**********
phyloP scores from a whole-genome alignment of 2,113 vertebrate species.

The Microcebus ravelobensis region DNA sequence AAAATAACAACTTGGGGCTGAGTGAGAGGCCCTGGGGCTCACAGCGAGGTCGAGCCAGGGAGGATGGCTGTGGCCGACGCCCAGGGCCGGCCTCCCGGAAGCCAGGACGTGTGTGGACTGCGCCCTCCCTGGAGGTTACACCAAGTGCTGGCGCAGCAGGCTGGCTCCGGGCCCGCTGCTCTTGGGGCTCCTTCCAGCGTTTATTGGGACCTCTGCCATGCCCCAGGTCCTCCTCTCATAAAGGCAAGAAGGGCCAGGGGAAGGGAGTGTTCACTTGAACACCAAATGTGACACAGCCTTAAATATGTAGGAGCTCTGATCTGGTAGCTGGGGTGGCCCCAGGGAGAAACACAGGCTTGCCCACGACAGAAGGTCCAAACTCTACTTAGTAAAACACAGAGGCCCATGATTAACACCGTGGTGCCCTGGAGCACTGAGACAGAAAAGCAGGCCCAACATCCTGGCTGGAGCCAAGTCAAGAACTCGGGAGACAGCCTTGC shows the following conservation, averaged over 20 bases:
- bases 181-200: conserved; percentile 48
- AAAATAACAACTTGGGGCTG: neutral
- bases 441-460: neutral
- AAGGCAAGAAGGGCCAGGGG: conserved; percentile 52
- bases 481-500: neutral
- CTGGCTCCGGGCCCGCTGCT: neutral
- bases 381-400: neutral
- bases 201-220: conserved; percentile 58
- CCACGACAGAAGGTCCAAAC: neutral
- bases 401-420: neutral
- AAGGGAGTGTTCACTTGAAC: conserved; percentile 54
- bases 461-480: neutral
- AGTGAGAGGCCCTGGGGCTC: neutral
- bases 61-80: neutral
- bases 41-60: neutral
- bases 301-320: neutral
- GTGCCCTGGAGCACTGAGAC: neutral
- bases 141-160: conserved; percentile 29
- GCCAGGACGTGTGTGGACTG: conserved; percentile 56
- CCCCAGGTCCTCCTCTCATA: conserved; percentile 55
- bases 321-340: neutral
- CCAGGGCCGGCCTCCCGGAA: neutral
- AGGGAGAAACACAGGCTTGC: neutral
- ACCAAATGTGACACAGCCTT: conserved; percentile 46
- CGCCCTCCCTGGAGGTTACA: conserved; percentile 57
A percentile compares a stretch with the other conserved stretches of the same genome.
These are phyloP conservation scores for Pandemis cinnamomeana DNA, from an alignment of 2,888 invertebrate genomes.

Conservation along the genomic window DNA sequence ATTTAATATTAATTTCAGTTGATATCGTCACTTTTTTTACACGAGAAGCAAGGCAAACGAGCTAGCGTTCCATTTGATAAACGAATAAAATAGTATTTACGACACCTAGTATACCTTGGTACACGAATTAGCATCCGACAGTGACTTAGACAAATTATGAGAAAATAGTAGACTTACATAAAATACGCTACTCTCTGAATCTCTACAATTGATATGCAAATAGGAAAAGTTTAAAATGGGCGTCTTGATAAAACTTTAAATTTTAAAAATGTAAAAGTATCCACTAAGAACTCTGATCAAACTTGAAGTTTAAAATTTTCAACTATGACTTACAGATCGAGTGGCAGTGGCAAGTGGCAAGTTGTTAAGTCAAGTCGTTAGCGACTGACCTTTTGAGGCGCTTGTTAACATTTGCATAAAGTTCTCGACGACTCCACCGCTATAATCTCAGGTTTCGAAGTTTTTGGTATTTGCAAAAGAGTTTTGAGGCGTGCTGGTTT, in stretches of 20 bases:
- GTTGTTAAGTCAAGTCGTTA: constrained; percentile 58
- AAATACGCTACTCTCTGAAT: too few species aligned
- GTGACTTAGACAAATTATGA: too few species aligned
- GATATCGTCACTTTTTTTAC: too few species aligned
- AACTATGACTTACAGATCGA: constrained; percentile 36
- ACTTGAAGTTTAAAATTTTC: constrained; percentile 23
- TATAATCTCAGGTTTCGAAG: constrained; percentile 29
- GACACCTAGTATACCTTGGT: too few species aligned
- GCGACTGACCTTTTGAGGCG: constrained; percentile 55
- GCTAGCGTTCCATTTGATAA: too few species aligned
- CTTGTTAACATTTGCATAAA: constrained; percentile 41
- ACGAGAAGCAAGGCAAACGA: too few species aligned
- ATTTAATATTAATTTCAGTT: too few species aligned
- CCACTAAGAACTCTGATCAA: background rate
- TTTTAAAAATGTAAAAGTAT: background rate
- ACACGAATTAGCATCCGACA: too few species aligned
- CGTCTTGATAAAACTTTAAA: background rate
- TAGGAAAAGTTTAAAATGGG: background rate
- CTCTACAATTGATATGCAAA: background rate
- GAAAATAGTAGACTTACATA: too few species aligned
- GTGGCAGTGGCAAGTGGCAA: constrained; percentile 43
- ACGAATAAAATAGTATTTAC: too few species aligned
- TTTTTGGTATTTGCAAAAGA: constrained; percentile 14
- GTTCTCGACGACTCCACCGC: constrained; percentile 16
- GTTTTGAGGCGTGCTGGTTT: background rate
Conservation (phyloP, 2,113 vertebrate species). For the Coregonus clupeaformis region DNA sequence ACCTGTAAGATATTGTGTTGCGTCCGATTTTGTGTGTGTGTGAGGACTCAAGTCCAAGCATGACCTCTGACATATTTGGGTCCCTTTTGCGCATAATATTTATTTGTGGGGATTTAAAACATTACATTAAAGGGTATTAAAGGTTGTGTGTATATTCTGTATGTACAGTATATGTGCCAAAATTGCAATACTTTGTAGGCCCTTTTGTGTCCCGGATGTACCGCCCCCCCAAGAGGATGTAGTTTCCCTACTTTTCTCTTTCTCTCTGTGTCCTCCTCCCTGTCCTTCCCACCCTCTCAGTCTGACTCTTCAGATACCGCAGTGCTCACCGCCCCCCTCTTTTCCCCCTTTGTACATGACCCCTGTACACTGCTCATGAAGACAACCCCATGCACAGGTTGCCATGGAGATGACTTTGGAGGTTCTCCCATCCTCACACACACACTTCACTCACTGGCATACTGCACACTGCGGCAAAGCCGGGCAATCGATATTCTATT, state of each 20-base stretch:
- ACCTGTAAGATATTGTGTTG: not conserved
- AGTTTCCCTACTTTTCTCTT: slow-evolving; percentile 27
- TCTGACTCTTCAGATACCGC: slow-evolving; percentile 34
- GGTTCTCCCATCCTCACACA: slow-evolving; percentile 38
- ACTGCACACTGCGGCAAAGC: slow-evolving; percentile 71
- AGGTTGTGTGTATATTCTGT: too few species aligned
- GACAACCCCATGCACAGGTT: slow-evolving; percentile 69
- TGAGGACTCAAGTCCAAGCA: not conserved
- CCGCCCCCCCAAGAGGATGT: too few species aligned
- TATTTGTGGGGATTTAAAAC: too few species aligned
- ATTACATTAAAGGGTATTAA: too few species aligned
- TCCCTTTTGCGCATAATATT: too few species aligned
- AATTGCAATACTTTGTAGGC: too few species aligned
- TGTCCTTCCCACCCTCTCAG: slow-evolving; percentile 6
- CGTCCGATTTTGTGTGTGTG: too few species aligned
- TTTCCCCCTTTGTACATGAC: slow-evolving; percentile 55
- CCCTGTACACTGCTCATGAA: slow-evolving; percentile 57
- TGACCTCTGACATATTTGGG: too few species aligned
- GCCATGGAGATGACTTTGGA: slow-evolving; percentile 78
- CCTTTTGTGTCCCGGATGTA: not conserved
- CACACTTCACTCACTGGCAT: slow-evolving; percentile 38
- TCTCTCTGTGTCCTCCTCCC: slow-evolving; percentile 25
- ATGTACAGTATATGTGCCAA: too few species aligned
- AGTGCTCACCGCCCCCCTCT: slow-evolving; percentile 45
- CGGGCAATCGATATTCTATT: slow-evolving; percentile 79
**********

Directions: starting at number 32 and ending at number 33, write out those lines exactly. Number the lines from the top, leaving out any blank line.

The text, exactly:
- AAATACGCTACTCTCTGAAT: too few species aligned
- GTGACTTAGACAAATTATGA: too few species aligned